Clouds, Power, and Ornament: Roving Central Asia

Clouds, Power and Ornament, installation view, 2023, [courtesy of the artists and CHAT (Centre for Heritage, Arts and Textile), Hong Kong]

Clouds, Power, and Ornament: Roving Central Asia is organized in two parts, starting with Clouds and Power, curated by Slavs and Tatars with You Mi. Positioned along the corridor leading to the main gallery are five hand-loomed tie-dye kaftans designed by Nazzy Belgari. Each one mixes forms of ikat—the Indonesian term for a resist-dye technique that produces blurred geometric patterns—to reflect the resulting fabric’s transregional quality. The blue floret–patterned columns on Nazzy 02 (2011), for instance, encompass handwoven tie-dyed vintage Uzbek ikat with Thai silk ikat that has been adorned with antique Indian Pachampali ikat.

Image of two articles of clothing displayed on a yellow wall. One piece is brown with wide white stripes, the other green with white line designs.

Dilyara Kaipova & NoolOdin, National Uzbek Robe ‘Paxta Yogi’– Cottonseed Oil (from the Great Cotton Road Project series), 2022 [courtesy of the artists and CHAT (Centre for Heritage, Arts and Textile), Hong Kong]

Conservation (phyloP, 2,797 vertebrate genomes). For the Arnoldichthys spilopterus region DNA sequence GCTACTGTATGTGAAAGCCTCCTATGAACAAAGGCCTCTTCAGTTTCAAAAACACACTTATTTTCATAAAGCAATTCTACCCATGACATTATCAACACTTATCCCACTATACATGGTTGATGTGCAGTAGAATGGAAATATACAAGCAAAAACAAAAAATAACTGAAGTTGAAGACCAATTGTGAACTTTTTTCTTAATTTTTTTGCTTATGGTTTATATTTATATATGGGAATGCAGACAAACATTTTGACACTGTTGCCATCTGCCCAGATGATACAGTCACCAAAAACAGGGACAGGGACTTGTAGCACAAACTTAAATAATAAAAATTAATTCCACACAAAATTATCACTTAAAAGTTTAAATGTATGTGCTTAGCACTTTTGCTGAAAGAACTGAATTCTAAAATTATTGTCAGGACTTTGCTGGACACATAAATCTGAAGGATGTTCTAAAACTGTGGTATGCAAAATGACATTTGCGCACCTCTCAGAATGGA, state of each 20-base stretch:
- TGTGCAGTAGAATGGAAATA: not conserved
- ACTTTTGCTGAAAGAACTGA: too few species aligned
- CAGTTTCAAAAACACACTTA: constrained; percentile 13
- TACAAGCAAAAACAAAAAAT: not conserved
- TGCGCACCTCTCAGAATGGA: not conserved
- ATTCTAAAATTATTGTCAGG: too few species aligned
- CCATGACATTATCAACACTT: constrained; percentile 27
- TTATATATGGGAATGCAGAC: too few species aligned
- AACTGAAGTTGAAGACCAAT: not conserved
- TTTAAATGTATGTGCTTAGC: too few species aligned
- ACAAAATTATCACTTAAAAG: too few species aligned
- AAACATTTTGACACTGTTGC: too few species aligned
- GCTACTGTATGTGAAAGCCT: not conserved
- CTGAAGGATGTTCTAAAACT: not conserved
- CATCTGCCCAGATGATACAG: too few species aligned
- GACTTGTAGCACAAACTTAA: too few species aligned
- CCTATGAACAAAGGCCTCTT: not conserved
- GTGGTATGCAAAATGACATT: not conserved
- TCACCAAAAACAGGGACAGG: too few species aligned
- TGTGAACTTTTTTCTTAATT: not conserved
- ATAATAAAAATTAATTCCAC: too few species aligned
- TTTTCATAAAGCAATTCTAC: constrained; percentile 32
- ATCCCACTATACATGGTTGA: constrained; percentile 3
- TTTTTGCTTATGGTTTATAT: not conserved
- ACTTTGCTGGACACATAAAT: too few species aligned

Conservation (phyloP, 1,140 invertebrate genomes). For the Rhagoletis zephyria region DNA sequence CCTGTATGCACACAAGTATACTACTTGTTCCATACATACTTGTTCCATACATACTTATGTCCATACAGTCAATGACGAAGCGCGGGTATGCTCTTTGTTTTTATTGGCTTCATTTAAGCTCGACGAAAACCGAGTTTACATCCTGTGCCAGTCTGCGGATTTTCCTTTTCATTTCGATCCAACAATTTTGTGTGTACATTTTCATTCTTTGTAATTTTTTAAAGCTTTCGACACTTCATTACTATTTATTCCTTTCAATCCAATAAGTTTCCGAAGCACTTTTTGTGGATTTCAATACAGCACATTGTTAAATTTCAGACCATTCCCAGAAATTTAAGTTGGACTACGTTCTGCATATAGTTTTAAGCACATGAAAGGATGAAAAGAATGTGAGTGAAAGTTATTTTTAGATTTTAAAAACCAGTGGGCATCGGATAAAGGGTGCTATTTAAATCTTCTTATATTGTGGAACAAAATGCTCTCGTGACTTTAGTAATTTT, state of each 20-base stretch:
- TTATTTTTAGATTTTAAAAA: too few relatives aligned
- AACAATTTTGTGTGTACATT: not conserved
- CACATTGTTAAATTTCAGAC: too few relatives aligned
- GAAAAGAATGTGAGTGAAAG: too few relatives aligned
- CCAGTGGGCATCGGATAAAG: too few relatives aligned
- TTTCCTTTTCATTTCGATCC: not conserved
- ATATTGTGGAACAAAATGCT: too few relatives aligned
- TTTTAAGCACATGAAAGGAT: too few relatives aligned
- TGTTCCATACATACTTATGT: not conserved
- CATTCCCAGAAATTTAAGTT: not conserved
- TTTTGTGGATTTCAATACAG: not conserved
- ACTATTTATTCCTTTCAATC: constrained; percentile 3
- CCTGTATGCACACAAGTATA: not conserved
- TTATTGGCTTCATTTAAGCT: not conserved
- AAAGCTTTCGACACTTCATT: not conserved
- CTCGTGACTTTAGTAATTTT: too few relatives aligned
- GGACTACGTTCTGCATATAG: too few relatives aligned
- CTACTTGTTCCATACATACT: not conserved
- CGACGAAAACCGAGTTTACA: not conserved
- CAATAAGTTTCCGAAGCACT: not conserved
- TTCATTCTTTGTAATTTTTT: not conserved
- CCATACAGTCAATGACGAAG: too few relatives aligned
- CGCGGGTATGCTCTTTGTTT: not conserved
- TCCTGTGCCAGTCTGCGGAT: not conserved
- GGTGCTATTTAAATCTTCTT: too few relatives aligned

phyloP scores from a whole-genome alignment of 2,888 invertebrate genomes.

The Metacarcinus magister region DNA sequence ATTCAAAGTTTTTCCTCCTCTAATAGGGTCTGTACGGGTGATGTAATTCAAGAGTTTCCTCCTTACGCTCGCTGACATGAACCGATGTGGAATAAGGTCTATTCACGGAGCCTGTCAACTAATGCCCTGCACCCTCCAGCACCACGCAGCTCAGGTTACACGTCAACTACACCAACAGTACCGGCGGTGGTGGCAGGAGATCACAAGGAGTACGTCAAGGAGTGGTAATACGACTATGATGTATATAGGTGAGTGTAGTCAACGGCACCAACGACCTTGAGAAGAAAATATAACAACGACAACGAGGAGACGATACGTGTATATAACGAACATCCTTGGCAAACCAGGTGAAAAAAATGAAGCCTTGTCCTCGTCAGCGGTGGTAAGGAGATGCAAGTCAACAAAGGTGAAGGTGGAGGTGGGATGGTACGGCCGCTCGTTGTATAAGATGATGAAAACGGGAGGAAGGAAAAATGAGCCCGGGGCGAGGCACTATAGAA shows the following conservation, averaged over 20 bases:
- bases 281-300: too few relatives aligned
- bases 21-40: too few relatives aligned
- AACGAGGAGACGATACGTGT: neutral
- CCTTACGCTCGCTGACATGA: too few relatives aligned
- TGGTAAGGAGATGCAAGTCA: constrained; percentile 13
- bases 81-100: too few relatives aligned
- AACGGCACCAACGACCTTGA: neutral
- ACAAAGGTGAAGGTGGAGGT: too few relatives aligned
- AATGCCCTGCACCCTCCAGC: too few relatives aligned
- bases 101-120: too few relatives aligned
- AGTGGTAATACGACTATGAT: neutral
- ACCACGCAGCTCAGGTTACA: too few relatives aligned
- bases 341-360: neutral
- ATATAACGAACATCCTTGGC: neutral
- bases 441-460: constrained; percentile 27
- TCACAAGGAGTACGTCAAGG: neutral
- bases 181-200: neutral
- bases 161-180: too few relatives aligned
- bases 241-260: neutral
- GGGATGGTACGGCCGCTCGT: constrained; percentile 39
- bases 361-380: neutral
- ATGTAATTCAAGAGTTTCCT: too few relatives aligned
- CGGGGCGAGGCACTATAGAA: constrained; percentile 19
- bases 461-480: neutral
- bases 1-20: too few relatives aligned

Clouds and Power connects the mathematical precision of weaving threads into patterns with the “data loom” of the digital age—something that Dilyara Kaipova materializes in a commission for the show. Working with programmer NoolOdin, Kaipova produced a white pattern on a green woven kaftan from trinary code based upon the word paxta, Uzbek for cotton. This technique generated three types of lines that merged to create a calligraphic pattern resembling Kufic script, an Arabic writing system that appears throughout Uzbekistan’s mosques—pointing to the Arab influence on Central Asia, which includes the period from around 800 to 1200, known as a golden age of culture and commerce. Kaipova’s kaftan considers the waxing and waning influences of such histories across the region, which infuse its defining crafts and styles. The kaftan itself traverses a world of multiple times and places.

These complex, temporal relations fit neatly into the Persian term for ikat, abr-bandi, which refers to tying clouds into bands—particularly when comparing the digital “cloud,” by which data is available from any access point, with ikat’s transmission across geographical, cultural, and historical terrains. All of which sets the stage for Clouds and Power to explore Central Asia as a region bound as much by craft histories as it is by geopolitics.

Image of clear mannequin wearing a blue calf-length tunic with black, white, and red details. .

Nazzy Beglari, Nazzy 005, 2019 [courtesy of the artist and CHAT (Centre for Heritage, Arts and Textile), Hong Kong]